“Now, to be a dominant football player, to come in and win games and have dominant experiences and historically be able to review your commitment to a team and (see) that how you played was dominant, that’s what we need to do,” Miles said. “And that’s the center. That’s the core. There’s a lot to (it) and that’s done by the players in this room, not me.”

Added Miles when asked to assess the process of changing the vibe around Kansas football: “I think there’s a feeling that they have changed since they walked in that door. And that wasn’t me. That was their commitment to this room and this team.”


Steve Corder 3 years, 1 month ago

Darn good article! Glad you posted. Thanks

Dirk Medema 3 years, 1 month ago

Dale - Interesting article though makes me wonder about the education down yonder. They only had us winning 5 games after the OB before starting the coaching turnstile.

Also interesting to hear the “pouting”comments then read some drivel about every perceived problem from years gone by. It was like Brett had a brother.

Len Shaffer 3 years, 1 month ago

Um, we did win only 5 games after the OB; what exactly are you talking about?

Brett McCabe 3 years, 1 month ago

Lazy and cheap. At least have the discipline to respond to a comment, not to imaginary beings, Captain Quixote.

Brett McCabe 3 years, 1 month ago

Also, nice way to drop another Dirk Dark Cloud on a really great article.

Dirk Medema 3 years, 1 month ago

The year after the OB we played an beat tiny-sota in a bowl. Insight? It was the year after that when we lost the final 7 and everything started to unravel.

And once again rather than find the truth Brett twists reality into a negative.

Andy Godwin 3 years, 1 month ago

His lifetime winning percentage will clearly suffer while trying to rebuild one of the worst football programs in the country - KU has not won more than 3 games in a season for the past nine seasons (a total of only 18 wins in nine seasons). Kudos for Miles being willing to take a chance to tarnish his legacy by taking the job. Both Long and Miles were the right choice at the right time to run a $100 million dollar business (KU athletics are their own 501c3 - separate from university) and rebuild a downtrodden football program, respectively. Clearly this ESPN+ “Miles to go” is to enhance KU’s exposure to potential athletes (and students) and bring in some more revenue. But for those wondering whether it is worth supporting a football program and the120 student athletes who are part of the athletic program, of the $37.5 million generated via conference and national TV broadcasting, ~$30 million comes from football (a much smaller percentage of broadcasting revenue is generated by basketball because the monies are split between more programs than football). So the Chancellor and Long are trying to be in a better position when conference realignment rears it’s ugly head again. Without a strong football program, KU will not remain in a power five conference and will struggle to support the other 17 athletic programs within the University. As Long has pleaded, attend the football games and bring many friends.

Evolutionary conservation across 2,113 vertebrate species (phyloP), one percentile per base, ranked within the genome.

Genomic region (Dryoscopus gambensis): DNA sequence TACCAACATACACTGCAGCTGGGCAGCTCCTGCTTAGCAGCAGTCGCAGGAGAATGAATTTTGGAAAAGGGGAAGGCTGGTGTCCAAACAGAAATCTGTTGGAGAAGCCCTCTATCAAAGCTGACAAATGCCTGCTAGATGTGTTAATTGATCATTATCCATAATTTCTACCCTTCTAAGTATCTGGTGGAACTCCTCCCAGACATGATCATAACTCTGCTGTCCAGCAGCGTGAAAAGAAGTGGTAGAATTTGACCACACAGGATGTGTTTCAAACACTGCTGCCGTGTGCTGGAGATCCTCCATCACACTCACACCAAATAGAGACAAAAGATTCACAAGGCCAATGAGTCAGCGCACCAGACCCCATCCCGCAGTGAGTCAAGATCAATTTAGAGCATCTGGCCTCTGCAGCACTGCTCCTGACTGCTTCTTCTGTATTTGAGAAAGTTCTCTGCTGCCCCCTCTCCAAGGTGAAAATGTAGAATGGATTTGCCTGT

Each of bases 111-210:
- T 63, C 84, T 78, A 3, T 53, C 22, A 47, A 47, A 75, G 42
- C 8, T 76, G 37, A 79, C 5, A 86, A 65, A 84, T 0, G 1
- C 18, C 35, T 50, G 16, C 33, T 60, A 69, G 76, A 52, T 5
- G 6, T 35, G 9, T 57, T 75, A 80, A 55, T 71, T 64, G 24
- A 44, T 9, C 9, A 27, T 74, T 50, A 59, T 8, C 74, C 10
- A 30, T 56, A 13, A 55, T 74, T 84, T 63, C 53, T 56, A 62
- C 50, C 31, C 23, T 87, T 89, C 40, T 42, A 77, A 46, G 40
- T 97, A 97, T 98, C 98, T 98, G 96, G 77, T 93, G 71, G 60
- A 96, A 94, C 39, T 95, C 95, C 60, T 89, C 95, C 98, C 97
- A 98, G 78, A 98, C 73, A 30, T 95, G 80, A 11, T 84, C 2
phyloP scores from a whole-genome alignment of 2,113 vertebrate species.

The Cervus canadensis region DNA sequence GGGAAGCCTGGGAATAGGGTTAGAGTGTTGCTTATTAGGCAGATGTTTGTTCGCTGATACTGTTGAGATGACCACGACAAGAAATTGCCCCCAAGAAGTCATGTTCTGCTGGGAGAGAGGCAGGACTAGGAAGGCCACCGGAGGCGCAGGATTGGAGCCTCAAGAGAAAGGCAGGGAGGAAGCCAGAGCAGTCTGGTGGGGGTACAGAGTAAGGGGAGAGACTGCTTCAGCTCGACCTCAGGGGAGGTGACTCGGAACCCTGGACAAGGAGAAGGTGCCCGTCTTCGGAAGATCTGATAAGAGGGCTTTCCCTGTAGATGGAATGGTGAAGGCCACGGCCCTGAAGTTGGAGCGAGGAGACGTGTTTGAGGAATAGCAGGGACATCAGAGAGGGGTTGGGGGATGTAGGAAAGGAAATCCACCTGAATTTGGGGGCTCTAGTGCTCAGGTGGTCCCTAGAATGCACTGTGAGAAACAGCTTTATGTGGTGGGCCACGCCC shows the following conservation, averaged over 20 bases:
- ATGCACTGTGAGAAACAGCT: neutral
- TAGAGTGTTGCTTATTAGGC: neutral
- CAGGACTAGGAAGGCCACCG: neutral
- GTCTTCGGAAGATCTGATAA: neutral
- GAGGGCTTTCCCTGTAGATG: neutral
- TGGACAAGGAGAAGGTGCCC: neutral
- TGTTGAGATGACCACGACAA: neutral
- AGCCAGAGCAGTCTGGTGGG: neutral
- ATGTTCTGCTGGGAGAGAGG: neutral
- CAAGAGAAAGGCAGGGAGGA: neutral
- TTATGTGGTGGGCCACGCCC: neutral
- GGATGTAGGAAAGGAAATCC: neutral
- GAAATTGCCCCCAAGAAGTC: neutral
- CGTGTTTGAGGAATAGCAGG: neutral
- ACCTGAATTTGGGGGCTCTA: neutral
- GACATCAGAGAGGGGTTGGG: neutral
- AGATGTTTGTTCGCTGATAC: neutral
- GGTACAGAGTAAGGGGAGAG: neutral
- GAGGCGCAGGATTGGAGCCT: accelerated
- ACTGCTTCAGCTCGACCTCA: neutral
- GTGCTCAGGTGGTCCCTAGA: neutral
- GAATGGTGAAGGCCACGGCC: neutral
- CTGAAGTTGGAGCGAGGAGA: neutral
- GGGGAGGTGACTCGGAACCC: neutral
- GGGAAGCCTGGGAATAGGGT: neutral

Dane Pratt 3 years, 1 month ago

We have 6 seasons to improve our brand to the point that we are not a football liability in the event the B12 implodes. One thing that works in our favor. Texas moving to another conference seems unlikely since they already generate revenue that would not increase by relocating. Doesn’t keep another program from jumping ship out of fear of being left behind but they are the biggest piece of the puzzle.